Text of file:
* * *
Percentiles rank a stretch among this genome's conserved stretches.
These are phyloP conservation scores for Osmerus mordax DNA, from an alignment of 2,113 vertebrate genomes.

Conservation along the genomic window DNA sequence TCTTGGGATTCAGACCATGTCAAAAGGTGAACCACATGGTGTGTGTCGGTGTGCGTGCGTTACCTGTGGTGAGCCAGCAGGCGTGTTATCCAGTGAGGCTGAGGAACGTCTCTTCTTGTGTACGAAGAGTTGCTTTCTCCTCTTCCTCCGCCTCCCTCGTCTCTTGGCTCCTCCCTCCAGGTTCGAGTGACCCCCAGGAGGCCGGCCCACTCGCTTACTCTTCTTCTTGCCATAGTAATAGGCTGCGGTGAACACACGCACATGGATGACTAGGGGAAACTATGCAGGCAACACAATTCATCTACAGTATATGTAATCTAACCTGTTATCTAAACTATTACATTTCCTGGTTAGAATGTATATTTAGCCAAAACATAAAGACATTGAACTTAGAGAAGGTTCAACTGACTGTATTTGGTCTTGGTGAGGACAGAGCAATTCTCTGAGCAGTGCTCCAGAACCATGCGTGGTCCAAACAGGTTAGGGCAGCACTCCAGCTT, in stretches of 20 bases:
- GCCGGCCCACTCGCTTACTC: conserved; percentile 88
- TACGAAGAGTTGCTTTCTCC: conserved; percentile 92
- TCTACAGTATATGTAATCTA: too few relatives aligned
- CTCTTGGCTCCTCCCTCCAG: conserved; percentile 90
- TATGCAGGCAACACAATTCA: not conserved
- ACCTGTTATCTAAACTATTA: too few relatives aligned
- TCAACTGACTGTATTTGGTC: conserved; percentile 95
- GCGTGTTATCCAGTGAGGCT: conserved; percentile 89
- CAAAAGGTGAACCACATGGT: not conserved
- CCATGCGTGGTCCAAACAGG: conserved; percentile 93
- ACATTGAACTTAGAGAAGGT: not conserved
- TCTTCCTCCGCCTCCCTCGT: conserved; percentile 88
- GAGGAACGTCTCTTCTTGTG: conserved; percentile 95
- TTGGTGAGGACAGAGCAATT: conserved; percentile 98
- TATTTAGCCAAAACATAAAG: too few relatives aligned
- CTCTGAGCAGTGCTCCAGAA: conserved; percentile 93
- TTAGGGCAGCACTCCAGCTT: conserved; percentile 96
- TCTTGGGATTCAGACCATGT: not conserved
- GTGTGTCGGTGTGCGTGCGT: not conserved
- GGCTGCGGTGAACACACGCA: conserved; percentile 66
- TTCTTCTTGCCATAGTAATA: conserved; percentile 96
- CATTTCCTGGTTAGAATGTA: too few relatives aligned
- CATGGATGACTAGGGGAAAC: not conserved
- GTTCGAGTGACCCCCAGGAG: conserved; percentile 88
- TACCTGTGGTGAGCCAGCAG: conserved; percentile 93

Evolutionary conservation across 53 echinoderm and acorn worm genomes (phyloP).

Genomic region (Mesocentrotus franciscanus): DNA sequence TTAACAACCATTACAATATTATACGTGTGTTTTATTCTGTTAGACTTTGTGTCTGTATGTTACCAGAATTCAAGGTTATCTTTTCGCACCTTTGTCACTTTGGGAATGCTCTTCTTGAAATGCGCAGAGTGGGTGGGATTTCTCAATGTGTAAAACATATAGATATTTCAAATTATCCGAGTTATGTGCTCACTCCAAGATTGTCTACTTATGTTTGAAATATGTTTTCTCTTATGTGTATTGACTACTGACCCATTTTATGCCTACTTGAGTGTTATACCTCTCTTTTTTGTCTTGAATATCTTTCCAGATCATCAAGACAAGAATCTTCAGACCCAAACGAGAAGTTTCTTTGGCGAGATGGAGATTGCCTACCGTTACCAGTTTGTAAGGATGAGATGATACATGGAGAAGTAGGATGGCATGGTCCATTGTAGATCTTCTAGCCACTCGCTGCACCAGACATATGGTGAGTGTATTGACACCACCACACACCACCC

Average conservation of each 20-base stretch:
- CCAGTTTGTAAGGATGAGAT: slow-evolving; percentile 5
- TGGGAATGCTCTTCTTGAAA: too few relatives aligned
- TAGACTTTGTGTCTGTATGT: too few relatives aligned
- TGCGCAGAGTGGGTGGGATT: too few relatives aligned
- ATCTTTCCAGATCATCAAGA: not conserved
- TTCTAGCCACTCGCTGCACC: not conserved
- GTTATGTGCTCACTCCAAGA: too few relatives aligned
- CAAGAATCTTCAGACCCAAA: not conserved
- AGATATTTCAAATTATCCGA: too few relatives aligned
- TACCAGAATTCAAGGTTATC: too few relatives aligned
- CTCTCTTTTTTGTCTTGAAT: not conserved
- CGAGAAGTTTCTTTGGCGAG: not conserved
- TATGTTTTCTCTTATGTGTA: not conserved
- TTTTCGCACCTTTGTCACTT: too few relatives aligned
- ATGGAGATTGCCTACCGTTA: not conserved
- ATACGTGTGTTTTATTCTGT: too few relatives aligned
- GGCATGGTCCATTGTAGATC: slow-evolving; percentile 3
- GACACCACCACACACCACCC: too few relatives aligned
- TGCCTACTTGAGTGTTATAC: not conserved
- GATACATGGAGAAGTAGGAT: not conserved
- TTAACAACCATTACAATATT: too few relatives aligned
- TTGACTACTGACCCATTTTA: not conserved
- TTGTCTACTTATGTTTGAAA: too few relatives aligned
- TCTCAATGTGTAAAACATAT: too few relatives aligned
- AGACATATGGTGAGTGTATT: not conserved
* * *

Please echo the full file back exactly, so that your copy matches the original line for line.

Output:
Percentiles rank a stretch among this genome's conserved stretches.
These are phyloP conservation scores for Osmerus mordax DNA, from an alignment of 2,113 vertebrate genomes.

Conservation along the genomic window DNA sequence TCTTGGGATTCAGACCATGTCAAAAGGTGAACCACATGGTGTGTGTCGGTGTGCGTGCGTTACCTGTGGTGAGCCAGCAGGCGTGTTATCCAGTGAGGCTGAGGAACGTCTCTTCTTGTGTACGAAGAGTTGCTTTCTCCTCTTCCTCCGCCTCCCTCGTCTCTTGGCTCCTCCCTCCAGGTTCGAGTGACCCCCAGGAGGCCGGCCCACTCGCTTACTCTTCTTCTTGCCATAGTAATAGGCTGCGGTGAACACACGCACATGGATGACTAGGGGAAACTATGCAGGCAACACAATTCATCTACAGTATATGTAATCTAACCTGTTATCTAAACTATTACATTTCCTGGTTAGAATGTATATTTAGCCAAAACATAAAGACATTGAACTTAGAGAAGGTTCAACTGACTGTATTTGGTCTTGGTGAGGACAGAGCAATTCTCTGAGCAGTGCTCCAGAACCATGCGTGGTCCAAACAGGTTAGGGCAGCACTCCAGCTT, in stretches of 20 bases:
- GCCGGCCCACTCGCTTACTC: conserved; percentile 88
- TACGAAGAGTTGCTTTCTCC: conserved; percentile 92
- TCTACAGTATATGTAATCTA: too few relatives aligned
- CTCTTGGCTCCTCCCTCCAG: conserved; percentile 90
- TATGCAGGCAACACAATTCA: not conserved
- ACCTGTTATCTAAACTATTA: too few relatives aligned
- TCAACTGACTGTATTTGGTC: conserved; percentile 95
- GCGTGTTATCCAGTGAGGCT: conserved; percentile 89
- CAAAAGGTGAACCACATGGT: not conserved
- CCATGCGTGGTCCAAACAGG: conserved; percentile 93
- ACATTGAACTTAGAGAAGGT: not conserved
- TCTTCCTCCGCCTCCCTCGT: conserved; percentile 88
- GAGGAACGTCTCTTCTTGTG: conserved; percentile 95
- TTGGTGAGGACAGAGCAATT: conserved; percentile 98
- TATTTAGCCAAAACATAAAG: too few relatives aligned
- CTCTGAGCAGTGCTCCAGAA: conserved; percentile 93
- TTAGGGCAGCACTCCAGCTT: conserved; percentile 96
- TCTTGGGATTCAGACCATGT: not conserved
- GTGTGTCGGTGTGCGTGCGT: not conserved
- GGCTGCGGTGAACACACGCA: conserved; percentile 66
- TTCTTCTTGCCATAGTAATA: conserved; percentile 96
- CATTTCCTGGTTAGAATGTA: too few relatives aligned
- CATGGATGACTAGGGGAAAC: not conserved
- GTTCGAGTGACCCCCAGGAG: conserved; percentile 88
- TACCTGTGGTGAGCCAGCAG: conserved; percentile 93

Evolutionary conservation across 53 echinoderm and acorn worm genomes (phyloP).

Genomic region (Mesocentrotus franciscanus): DNA sequence TTAACAACCATTACAATATTATACGTGTGTTTTATTCTGTTAGACTTTGTGTCTGTATGTTACCAGAATTCAAGGTTATCTTTTCGCACCTTTGTCACTTTGGGAATGCTCTTCTTGAAATGCGCAGAGTGGGTGGGATTTCTCAATGTGTAAAACATATAGATATTTCAAATTATCCGAGTTATGTGCTCACTCCAAGATTGTCTACTTATGTTTGAAATATGTTTTCTCTTATGTGTATTGACTACTGACCCATTTTATGCCTACTTGAGTGTTATACCTCTCTTTTTTGTCTTGAATATCTTTCCAGATCATCAAGACAAGAATCTTCAGACCCAAACGAGAAGTTTCTTTGGCGAGATGGAGATTGCCTACCGTTACCAGTTTGTAAGGATGAGATGATACATGGAGAAGTAGGATGGCATGGTCCATTGTAGATCTTCTAGCCACTCGCTGCACCAGACATATGGTGAGTGTATTGACACCACCACACACCACCC

Average conservation of each 20-base stretch:
- CCAGTTTGTAAGGATGAGAT: slow-evolving; percentile 5
- TGGGAATGCTCTTCTTGAAA: too few relatives aligned
- TAGACTTTGTGTCTGTATGT: too few relatives aligned
- TGCGCAGAGTGGGTGGGATT: too few relatives aligned
- ATCTTTCCAGATCATCAAGA: not conserved
- TTCTAGCCACTCGCTGCACC: not conserved
- GTTATGTGCTCACTCCAAGA: too few relatives aligned
- CAAGAATCTTCAGACCCAAA: not conserved
- AGATATTTCAAATTATCCGA: too few relatives aligned
- TACCAGAATTCAAGGTTATC: too few relatives aligned
- CTCTCTTTTTTGTCTTGAAT: not conserved
- CGAGAAGTTTCTTTGGCGAG: not conserved
- TATGTTTTCTCTTATGTGTA: not conserved
- TTTTCGCACCTTTGTCACTT: too few relatives aligned
- ATGGAGATTGCCTACCGTTA: not conserved
- ATACGTGTGTTTTATTCTGT: too few relatives aligned
- GGCATGGTCCATTGTAGATC: slow-evolving; percentile 3
- GACACCACCACACACCACCC: too few relatives aligned
- TGCCTACTTGAGTGTTATAC: not conserved
- GATACATGGAGAAGTAGGAT: not conserved
- TTAACAACCATTACAATATT: too few relatives aligned
- TTGACTACTGACCCATTTTA: not conserved
- TTGTCTACTTATGTTTGAAA: too few relatives aligned
- TCTCAATGTGTAAAACATAT: too few relatives aligned
- AGACATATGGTGAGTGTATT: not conserved